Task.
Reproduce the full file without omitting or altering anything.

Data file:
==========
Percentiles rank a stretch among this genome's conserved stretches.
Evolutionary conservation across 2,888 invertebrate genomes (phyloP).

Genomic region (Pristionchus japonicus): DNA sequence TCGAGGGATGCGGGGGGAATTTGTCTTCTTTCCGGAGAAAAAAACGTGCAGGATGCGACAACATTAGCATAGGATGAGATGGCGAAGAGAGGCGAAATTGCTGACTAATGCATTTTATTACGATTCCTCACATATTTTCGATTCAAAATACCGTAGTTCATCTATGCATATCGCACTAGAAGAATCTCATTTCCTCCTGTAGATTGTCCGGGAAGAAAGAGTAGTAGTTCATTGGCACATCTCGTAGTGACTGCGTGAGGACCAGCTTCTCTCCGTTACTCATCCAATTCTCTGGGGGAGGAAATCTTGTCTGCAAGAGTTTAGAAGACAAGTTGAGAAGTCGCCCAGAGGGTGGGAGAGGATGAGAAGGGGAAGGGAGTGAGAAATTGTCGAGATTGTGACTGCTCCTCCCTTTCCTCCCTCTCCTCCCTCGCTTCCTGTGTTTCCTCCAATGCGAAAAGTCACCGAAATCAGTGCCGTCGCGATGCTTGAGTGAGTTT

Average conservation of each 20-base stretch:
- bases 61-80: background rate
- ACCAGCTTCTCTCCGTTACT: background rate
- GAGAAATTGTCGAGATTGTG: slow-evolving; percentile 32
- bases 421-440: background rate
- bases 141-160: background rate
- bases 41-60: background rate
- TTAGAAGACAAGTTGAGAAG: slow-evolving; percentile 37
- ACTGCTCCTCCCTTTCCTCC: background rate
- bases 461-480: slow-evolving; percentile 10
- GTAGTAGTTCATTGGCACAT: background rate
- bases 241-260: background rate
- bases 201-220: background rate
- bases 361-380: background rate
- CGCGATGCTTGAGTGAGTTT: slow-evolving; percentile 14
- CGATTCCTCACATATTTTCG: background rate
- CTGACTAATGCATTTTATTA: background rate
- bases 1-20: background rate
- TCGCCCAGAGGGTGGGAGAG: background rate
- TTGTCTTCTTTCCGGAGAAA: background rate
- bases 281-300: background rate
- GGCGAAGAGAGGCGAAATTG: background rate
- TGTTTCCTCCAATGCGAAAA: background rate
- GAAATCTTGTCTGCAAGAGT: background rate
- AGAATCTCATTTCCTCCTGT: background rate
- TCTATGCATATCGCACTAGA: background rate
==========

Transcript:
Percentiles rank a stretch among this genome's conserved stretches.
Evolutionary conservation across 2,888 invertebrate genomes (phyloP).

Genomic region (Pristionchus japonicus): DNA sequence TCGAGGGATGCGGGGGGAATTTGTCTTCTTTCCGGAGAAAAAAACGTGCAGGATGCGACAACATTAGCATAGGATGAGATGGCGAAGAGAGGCGAAATTGCTGACTAATGCATTTTATTACGATTCCTCACATATTTTCGATTCAAAATACCGTAGTTCATCTATGCATATCGCACTAGAAGAATCTCATTTCCTCCTGTAGATTGTCCGGGAAGAAAGAGTAGTAGTTCATTGGCACATCTCGTAGTGACTGCGTGAGGACCAGCTTCTCTCCGTTACTCATCCAATTCTCTGGGGGAGGAAATCTTGTCTGCAAGAGTTTAGAAGACAAGTTGAGAAGTCGCCCAGAGGGTGGGAGAGGATGAGAAGGGGAAGGGAGTGAGAAATTGTCGAGATTGTGACTGCTCCTCCCTTTCCTCCCTCTCCTCCCTCGCTTCCTGTGTTTCCTCCAATGCGAAAAGTCACCGAAATCAGTGCCGTCGCGATGCTTGAGTGAGTTT

Average conservation of each 20-base stretch:
- bases 61-80: background rate
- ACCAGCTTCTCTCCGTTACT: background rate
- GAGAAATTGTCGAGATTGTG: slow-evolving; percentile 32
- bases 421-440: background rate
- bases 141-160: background rate
- bases 41-60: background rate
- TTAGAAGACAAGTTGAGAAG: slow-evolving; percentile 37
- ACTGCTCCTCCCTTTCCTCC: background rate
- bases 461-480: slow-evolving; percentile 10
- GTAGTAGTTCATTGGCACAT: background rate
- bases 241-260: background rate
- bases 201-220: background rate
- bases 361-380: background rate
- CGCGATGCTTGAGTGAGTTT: slow-evolving; percentile 14
- CGATTCCTCACATATTTTCG: background rate
- CTGACTAATGCATTTTATTA: background rate
- bases 1-20: background rate
- TCGCCCAGAGGGTGGGAGAG: background rate
- TTGTCTTCTTTCCGGAGAAA: background rate
- bases 281-300: background rate
- GGCGAAGAGAGGCGAAATTG: background rate
- TGTTTCCTCCAATGCGAAAA: background rate
- GAAATCTTGTCTGCAAGAGT: background rate
- AGAATCTCATTTCCTCCTGT: background rate
- TCTATGCATATCGCACTAGA: background rate